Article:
boy making funny face

At What Age Can ADHD be Diagnosed in Children?

It can be difficult enough for a grown adult to realize that he or she may be struggling with a mental health disorder. You can imagine how hard life is for children with mental disorders, who have no idea why they seem or feel different from “normal” children. That’s where parents and other caring adults can make a difference in a child’s life by seeking testing, and potentially treatment, on his or her behalf.

Not every temper tantrum signifies a disorder, but a string of irregular behaviors might hint at an underlying condition. Attention Deficit Hyperactivity Disorder, or ADHD, affects about 10 percent of the U.S. population. The good news about this disorder is that it can be diagnosed early in children. We’ve provided a brief overview of ADHD and ADHD testing so that you can be aware of the options available to you and your child.

What is ADHD?

ADHD has been documented for over a century but was not officially recognized by the mainstream medical community until the 1990s. The disorder has a complicated history of reclassification, which occurred several times as it was studied over the years. This history is why you may still hear ADHD incorrectly referred to as Attention Deficit Disorder (ADD). ADD is actually a type of ADHD that excludes the hyperactivity portion of the disorder.

ADHD, once described as an issue with control, and then a form of brain damage is now understood to be a genetic mental health disorder. Because the condition causes increased impulsivity, hyperactivity, and inattentiveness, people with ADHD struggle to focus on everyday tasks and routines. They also often exhibit certain behaviors such as:

  • Fidgeting
  • Trouble getting organized
  • Noisiness
  • Difficulty planning or difficulty taking the time to think before acting
  • Inability to adapt to new situations

What Causes ADHD?

Researchers have yet to discover a definitive cause of ADHD, but they have narrowed down the list of culprits to a chemical, structural, or connectivity difference within the brain, or a combination of those factors. On the other hand, science has disproved a whole host of possible causes of the disorder. ADHD has been called a result of everything from food coloring in foods to head injuries to poor parenting, but this simply isn’t true. The factors that lead to this genetic disorder are found in the brain.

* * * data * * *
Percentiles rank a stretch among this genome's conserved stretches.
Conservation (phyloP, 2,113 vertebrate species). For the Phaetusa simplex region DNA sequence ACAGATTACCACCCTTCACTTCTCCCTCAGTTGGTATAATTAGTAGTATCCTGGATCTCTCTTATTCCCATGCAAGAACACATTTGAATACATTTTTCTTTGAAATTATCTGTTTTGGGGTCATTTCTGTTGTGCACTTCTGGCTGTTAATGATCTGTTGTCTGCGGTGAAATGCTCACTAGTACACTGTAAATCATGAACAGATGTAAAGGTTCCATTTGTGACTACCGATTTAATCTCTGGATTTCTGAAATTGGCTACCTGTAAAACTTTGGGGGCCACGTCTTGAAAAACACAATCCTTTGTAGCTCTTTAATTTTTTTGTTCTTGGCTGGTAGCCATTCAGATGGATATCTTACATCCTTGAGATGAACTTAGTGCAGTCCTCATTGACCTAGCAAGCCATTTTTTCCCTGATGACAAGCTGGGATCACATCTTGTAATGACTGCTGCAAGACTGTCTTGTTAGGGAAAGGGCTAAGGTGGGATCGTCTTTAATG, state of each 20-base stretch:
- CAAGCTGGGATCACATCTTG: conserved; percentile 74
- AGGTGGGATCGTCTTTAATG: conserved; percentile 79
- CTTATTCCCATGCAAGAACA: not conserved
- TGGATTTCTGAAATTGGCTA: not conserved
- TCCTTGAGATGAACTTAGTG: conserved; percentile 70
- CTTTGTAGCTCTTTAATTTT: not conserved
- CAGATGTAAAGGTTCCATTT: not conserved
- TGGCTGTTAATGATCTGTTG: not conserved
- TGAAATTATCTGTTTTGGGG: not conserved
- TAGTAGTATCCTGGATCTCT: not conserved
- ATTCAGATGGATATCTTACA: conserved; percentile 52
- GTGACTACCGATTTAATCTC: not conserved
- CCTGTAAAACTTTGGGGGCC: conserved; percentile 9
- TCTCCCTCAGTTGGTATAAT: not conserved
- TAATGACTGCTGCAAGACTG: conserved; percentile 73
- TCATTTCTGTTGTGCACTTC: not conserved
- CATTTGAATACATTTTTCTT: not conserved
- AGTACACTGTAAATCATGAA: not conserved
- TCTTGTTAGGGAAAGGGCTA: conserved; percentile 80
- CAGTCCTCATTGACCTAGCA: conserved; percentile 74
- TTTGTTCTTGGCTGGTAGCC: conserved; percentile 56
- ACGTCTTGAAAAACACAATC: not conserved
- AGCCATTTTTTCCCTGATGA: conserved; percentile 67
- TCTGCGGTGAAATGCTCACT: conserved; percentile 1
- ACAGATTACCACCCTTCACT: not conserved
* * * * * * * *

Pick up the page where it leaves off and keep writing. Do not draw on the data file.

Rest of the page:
When Can ADHD Be Detected in Children?

While ADHD can be diagnosed in children from a young age, most symptoms of the disorder begin to be expressed when the child is around eight years old. It can be particularly difficult to diagnose ADHD in children, because they often display some of the common signs of the disorder, such as:

  • Defiance
  • Aggressiveness
  • Trouble focusing
  • Impatience
  • Emotional outbursts
  • Hyperactivity
  • Forgetfulness
  • Careless mistakes
  • Daydreaming

Every child will express some of these behaviors at one point or another, but not every child will suffer from ADHD. It’s important for parents to differentiate between normal behavior and persistent symptoms of the disorder. ADHD can continue to impact a person well into adulthood, particularly if it goes undiagnosed and untreated. Without proper care, the disorder can affect your child’s academic success and socializing skills.

Testing for ADHD

Over the last decade, the number of children diagnosed with disorders like ADHD has increased dramatically. Clearly, we’re getting better at spotting the signs of the condition. But there is no perfect method for diagnosing ADHD. Because the genetic marker that determines whether or not the disorder is expressed has yet to be understood, there currently exists no genetic or chemical test that can help diagnose a child with ADHD.

While there is no genetic test that can reveal the existence of ADHD, the current process for diagnosing the disorder is only getting more refined. If you’ve observed persistent ADHD-like symptoms in your child, your first move should be to visit your primary care pediatrician, who can refer you to a psychiatric professional.

Once you’ve been referred to a psychologist, psychotherapist, or psychiatrist, that professional will complete interviews with various people close to your child, third-party observations, sessions with your child, and a behavioral and symptom rating analysis. These observations, along with a comprehensive medical and behavioral history and further tests, will provide the psychiatric professional with an understanding of your child’s brain makeup, and what might be affecting it.

Treating ADHD at Family Psychiatry and Therapy

We know that raising a child, particularly one with a behavioral disorder such as ADHD, is rewarding but hard work. At Family Psychiatry and Therapy, we’ll take care of some of that stress by providing thorough testing and a comprehensive, individualized treatment plan for your child, which could include a combination of medication, coping techniques, and therapy sessions. Throughout the diagnosis and treatment process, our team of experienced professionals will give your child the care he or she deserves.

When we diagnose a child with ADHD, we take the time to identify the type of ADHD being experienced. We then create a customized treatment plan to help overcome or manage the symptoms of this disorder. If you feel that your child may have ADHD, contact us today to schedule a diagnostic evaluation, or to find out more about how our services can help.

Share this post

headshot of dr.miller

Helene A. Miller / And Other Providers
Family Psychiatry and Therapy brings compassion, understanding, and skilled care to patients throughout New Jersey. Our team of mental health professionals focuses on providing a positive and uplifting experience that aids our patients in facing life’s toughest challenges.